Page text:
But Phelan drowned Covey in a flood of money, including $1 million from mainline state Republican PACs, $700,000 from oil and gas, and half a million from real estate interests. One significant chunk — about $660,000 — came from casino tycoon Miriam Adelson. He also received $75,000 from controversial oilman Harlan Crow, the patron of Supreme Court Justice Clarence Thomas.

Over the Republican primary season, Adelson also gave $9 million to Texas Defense, a PAC to which she is the only donor, according to The Texas Tribune. This is matched on the other side by the $6 million poured into the coffers of school voucher supporters by Pennsylvania billionaire Jeff Yass.

Gonzales was also aided by a money advantage as well. The ad-tracking firm AdImpact reported five days out from the election that there was $3.6 million in ad spending supporting Gonzales, another $1 million launching anti-Herrera ads and roughly $800,000 spending in support of Herrera at that point.

Deepening Texas GOP divisions embolden Democrats 

On Wednesday, the Texas Democratic Party pointed to Phelan’s near loss as a harbinger for the state — and a possible salvation for the party, which dominated Texas for much of the 20th century.

“The staggering primary defeats suffered by GOP incumbents, previously deemed ultra-conservative, unequivocally demonstrate that MAGA extremists have seized complete control of the Republican Party,” the state Democratic Party wrote in a scathing statement.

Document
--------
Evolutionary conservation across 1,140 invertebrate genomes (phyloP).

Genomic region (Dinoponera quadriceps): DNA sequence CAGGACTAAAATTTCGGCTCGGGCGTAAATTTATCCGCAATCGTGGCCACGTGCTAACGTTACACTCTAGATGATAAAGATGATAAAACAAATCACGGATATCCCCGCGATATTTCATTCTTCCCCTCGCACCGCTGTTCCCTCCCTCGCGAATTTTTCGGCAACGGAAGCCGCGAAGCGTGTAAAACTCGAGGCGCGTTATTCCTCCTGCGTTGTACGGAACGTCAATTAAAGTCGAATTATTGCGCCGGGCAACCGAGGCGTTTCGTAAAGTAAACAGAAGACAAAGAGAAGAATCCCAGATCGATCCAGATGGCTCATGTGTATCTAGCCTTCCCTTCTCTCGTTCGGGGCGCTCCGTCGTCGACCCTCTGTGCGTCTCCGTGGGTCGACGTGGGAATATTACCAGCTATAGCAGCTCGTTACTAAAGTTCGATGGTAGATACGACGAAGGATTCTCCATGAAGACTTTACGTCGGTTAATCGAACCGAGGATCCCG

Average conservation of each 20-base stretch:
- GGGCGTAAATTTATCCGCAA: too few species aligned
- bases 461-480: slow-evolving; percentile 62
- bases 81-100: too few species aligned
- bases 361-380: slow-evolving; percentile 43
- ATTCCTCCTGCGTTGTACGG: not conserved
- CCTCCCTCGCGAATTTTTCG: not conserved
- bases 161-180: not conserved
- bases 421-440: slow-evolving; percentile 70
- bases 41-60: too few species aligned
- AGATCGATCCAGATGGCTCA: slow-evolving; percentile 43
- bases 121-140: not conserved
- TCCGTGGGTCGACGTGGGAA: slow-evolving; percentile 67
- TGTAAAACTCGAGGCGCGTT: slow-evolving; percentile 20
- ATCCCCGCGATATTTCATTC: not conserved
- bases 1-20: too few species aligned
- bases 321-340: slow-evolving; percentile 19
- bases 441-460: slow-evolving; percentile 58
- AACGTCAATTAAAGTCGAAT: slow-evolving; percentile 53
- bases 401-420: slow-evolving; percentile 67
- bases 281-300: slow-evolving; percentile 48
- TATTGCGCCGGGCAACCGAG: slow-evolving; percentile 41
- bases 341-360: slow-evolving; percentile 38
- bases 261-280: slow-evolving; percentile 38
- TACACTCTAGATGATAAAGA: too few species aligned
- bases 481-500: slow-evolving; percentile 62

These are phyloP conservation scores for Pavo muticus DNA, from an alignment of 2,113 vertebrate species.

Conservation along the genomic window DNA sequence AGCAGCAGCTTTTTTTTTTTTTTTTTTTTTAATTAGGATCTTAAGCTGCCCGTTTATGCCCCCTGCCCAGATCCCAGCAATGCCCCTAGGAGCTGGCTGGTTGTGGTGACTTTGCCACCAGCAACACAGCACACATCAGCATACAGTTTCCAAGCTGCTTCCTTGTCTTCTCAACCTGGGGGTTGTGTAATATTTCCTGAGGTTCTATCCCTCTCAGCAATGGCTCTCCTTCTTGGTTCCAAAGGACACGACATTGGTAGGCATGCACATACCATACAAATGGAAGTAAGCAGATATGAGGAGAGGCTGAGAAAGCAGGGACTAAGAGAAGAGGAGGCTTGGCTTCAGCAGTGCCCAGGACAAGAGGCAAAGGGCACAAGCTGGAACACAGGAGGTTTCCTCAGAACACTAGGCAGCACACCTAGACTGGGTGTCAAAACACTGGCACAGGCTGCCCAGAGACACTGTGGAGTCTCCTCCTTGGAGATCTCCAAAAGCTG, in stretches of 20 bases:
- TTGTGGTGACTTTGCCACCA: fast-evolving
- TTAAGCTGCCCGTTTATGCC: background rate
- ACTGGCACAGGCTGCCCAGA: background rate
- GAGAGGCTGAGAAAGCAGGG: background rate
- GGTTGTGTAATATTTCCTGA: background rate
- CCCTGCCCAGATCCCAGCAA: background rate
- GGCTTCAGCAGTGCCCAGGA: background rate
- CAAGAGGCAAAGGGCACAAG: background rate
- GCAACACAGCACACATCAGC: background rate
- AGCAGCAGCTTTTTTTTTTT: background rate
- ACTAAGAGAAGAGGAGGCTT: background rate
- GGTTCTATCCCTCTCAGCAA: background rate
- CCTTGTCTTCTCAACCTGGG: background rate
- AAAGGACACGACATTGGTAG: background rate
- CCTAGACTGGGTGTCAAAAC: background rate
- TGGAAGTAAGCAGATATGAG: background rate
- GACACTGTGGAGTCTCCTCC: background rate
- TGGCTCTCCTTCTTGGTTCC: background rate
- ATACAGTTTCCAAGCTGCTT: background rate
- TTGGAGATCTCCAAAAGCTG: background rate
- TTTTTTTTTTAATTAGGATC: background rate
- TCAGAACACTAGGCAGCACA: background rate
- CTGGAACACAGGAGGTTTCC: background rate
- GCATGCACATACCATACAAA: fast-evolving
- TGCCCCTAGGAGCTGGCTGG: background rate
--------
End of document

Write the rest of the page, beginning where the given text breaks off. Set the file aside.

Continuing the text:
While many Texans are governed by local Democratic administrations, the party has failed to win statewide office for the past 30 years.

This next election could be existential for them, however: The proposed Republican primary plank would create a system like the Electoral College, in which statewide officials would have to win most counties — effectively locking Democrats out of power, as the Tribune reported.

Nearly three-quarters of Texans believe the state has been captured by “an extreme conservative agenda,” according to a poll from the progressive group Unlocking America’s Future earlier this month.

On Wednesday, the state Democrats sought to cast themselves as the party of mainline opposition to a rising far right.

“Despite being one of the most conservative speakers to ever lead the Texas House, Dade Phelan was forced into an unprecedented, precarious primary challenge after refusing to condone corruption,” the party wrote.

“Congressman Tony Gonzales narrowly escaped defeat by a C-List YouTube gun influencer after being censured for supporting common sense gun legislation aimed to prevent tragedies like the Uvalde massacre from taking place again.”

These tight races — and the wave of bumped-off incumbents — “show that the state GOP has been hijacked by the most extreme fringe of the far-right and is grossly unfit to lead,” the statement continued. “The Texas Democratic Party calls upon all Texans — regardless of partisan affiliation — to stand against this depravity.”